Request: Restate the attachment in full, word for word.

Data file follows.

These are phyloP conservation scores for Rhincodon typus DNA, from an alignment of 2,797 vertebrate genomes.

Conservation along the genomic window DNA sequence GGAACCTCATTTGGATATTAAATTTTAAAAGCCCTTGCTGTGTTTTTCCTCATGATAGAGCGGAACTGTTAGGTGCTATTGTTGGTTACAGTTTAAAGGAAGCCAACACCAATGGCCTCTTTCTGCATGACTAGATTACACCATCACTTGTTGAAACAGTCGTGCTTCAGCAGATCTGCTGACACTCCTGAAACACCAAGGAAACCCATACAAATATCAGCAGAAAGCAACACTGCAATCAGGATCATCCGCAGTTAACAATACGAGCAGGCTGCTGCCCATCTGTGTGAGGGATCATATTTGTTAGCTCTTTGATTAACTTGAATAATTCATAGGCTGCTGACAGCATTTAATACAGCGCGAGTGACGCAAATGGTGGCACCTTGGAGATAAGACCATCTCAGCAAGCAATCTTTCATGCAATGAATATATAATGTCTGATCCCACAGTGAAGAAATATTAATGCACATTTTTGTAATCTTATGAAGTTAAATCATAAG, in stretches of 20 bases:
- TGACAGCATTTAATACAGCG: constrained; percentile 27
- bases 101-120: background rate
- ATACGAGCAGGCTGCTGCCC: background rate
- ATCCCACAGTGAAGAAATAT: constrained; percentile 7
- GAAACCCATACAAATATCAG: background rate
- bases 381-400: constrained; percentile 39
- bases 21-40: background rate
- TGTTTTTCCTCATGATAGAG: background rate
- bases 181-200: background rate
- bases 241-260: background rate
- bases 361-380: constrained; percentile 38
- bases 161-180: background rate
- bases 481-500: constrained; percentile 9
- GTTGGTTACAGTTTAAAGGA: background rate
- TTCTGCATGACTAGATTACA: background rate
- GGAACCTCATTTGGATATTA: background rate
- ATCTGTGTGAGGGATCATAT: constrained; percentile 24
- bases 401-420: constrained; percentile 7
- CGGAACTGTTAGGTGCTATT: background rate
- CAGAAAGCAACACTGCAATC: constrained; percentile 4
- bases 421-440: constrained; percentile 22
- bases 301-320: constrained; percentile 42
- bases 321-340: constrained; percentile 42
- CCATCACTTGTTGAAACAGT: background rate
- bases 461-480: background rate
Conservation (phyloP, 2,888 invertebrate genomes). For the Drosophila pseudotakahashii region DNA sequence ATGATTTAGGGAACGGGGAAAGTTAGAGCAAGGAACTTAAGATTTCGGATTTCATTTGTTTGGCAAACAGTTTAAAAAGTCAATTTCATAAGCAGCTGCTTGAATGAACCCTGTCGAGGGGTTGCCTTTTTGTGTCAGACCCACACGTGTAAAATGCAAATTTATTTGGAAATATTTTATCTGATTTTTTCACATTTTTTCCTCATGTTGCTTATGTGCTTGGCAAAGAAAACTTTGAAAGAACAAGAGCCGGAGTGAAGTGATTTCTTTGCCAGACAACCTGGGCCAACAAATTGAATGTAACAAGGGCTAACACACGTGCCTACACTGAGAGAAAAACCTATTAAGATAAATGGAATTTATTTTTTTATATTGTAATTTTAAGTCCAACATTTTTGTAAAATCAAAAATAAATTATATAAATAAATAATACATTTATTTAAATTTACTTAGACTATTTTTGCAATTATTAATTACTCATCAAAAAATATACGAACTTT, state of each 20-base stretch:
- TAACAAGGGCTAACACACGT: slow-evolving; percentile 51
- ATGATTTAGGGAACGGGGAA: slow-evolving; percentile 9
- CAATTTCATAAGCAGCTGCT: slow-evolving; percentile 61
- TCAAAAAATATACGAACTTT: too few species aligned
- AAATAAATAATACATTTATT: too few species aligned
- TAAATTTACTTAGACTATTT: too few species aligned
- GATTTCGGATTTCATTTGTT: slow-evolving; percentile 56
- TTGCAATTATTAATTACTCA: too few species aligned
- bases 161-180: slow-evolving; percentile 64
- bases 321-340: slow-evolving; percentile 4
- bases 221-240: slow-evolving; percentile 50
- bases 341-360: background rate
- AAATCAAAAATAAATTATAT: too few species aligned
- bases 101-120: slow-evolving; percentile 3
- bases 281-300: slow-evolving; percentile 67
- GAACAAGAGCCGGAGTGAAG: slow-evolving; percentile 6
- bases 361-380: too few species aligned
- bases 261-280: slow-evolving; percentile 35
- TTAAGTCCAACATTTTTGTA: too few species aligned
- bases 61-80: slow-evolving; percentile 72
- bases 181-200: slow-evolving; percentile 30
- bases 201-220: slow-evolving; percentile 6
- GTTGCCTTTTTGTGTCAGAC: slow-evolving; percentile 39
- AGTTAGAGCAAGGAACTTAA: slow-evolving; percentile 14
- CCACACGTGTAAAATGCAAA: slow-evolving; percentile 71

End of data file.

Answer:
These are phyloP conservation scores for Rhincodon typus DNA, from an alignment of 2,797 vertebrate genomes.

Conservation along the genomic window DNA sequence GGAACCTCATTTGGATATTAAATTTTAAAAGCCCTTGCTGTGTTTTTCCTCATGATAGAGCGGAACTGTTAGGTGCTATTGTTGGTTACAGTTTAAAGGAAGCCAACACCAATGGCCTCTTTCTGCATGACTAGATTACACCATCACTTGTTGAAACAGTCGTGCTTCAGCAGATCTGCTGACACTCCTGAAACACCAAGGAAACCCATACAAATATCAGCAGAAAGCAACACTGCAATCAGGATCATCCGCAGTTAACAATACGAGCAGGCTGCTGCCCATCTGTGTGAGGGATCATATTTGTTAGCTCTTTGATTAACTTGAATAATTCATAGGCTGCTGACAGCATTTAATACAGCGCGAGTGACGCAAATGGTGGCACCTTGGAGATAAGACCATCTCAGCAAGCAATCTTTCATGCAATGAATATATAATGTCTGATCCCACAGTGAAGAAATATTAATGCACATTTTTGTAATCTTATGAAGTTAAATCATAAG, in stretches of 20 bases:
- TGACAGCATTTAATACAGCG: constrained; percentile 27
- bases 101-120: background rate
- ATACGAGCAGGCTGCTGCCC: background rate
- ATCCCACAGTGAAGAAATAT: constrained; percentile 7
- GAAACCCATACAAATATCAG: background rate
- bases 381-400: constrained; percentile 39
- bases 21-40: background rate
- TGTTTTTCCTCATGATAGAG: background rate
- bases 181-200: background rate
- bases 241-260: background rate
- bases 361-380: constrained; percentile 38
- bases 161-180: background rate
- bases 481-500: constrained; percentile 9
- GTTGGTTACAGTTTAAAGGA: background rate
- TTCTGCATGACTAGATTACA: background rate
- GGAACCTCATTTGGATATTA: background rate
- ATCTGTGTGAGGGATCATAT: constrained; percentile 24
- bases 401-420: constrained; percentile 7
- CGGAACTGTTAGGTGCTATT: background rate
- CAGAAAGCAACACTGCAATC: constrained; percentile 4
- bases 421-440: constrained; percentile 22
- bases 301-320: constrained; percentile 42
- bases 321-340: constrained; percentile 42
- CCATCACTTGTTGAAACAGT: background rate
- bases 461-480: background rate
Conservation (phyloP, 2,888 invertebrate genomes). For the Drosophila pseudotakahashii region DNA sequence ATGATTTAGGGAACGGGGAAAGTTAGAGCAAGGAACTTAAGATTTCGGATTTCATTTGTTTGGCAAACAGTTTAAAAAGTCAATTTCATAAGCAGCTGCTTGAATGAACCCTGTCGAGGGGTTGCCTTTTTGTGTCAGACCCACACGTGTAAAATGCAAATTTATTTGGAAATATTTTATCTGATTTTTTCACATTTTTTCCTCATGTTGCTTATGTGCTTGGCAAAGAAAACTTTGAAAGAACAAGAGCCGGAGTGAAGTGATTTCTTTGCCAGACAACCTGGGCCAACAAATTGAATGTAACAAGGGCTAACACACGTGCCTACACTGAGAGAAAAACCTATTAAGATAAATGGAATTTATTTTTTTATATTGTAATTTTAAGTCCAACATTTTTGTAAAATCAAAAATAAATTATATAAATAAATAATACATTTATTTAAATTTACTTAGACTATTTTTGCAATTATTAATTACTCATCAAAAAATATACGAACTTT, state of each 20-base stretch:
- TAACAAGGGCTAACACACGT: slow-evolving; percentile 51
- ATGATTTAGGGAACGGGGAA: slow-evolving; percentile 9
- CAATTTCATAAGCAGCTGCT: slow-evolving; percentile 61
- TCAAAAAATATACGAACTTT: too few species aligned
- AAATAAATAATACATTTATT: too few species aligned
- TAAATTTACTTAGACTATTT: too few species aligned
- GATTTCGGATTTCATTTGTT: slow-evolving; percentile 56
- TTGCAATTATTAATTACTCA: too few species aligned
- bases 161-180: slow-evolving; percentile 64
- bases 321-340: slow-evolving; percentile 4
- bases 221-240: slow-evolving; percentile 50
- bases 341-360: background rate
- AAATCAAAAATAAATTATAT: too few species aligned
- bases 101-120: slow-evolving; percentile 3
- bases 281-300: slow-evolving; percentile 67
- GAACAAGAGCCGGAGTGAAG: slow-evolving; percentile 6
- bases 361-380: too few species aligned
- bases 261-280: slow-evolving; percentile 35
- TTAAGTCCAACATTTTTGTA: too few species aligned
- bases 61-80: slow-evolving; percentile 72
- bases 181-200: slow-evolving; percentile 30
- bases 201-220: slow-evolving; percentile 6
- GTTGCCTTTTTGTGTCAGAC: slow-evolving; percentile 39
- AGTTAGAGCAAGGAACTTAA: slow-evolving; percentile 14
- CCACACGTGTAAAATGCAAA: slow-evolving; percentile 71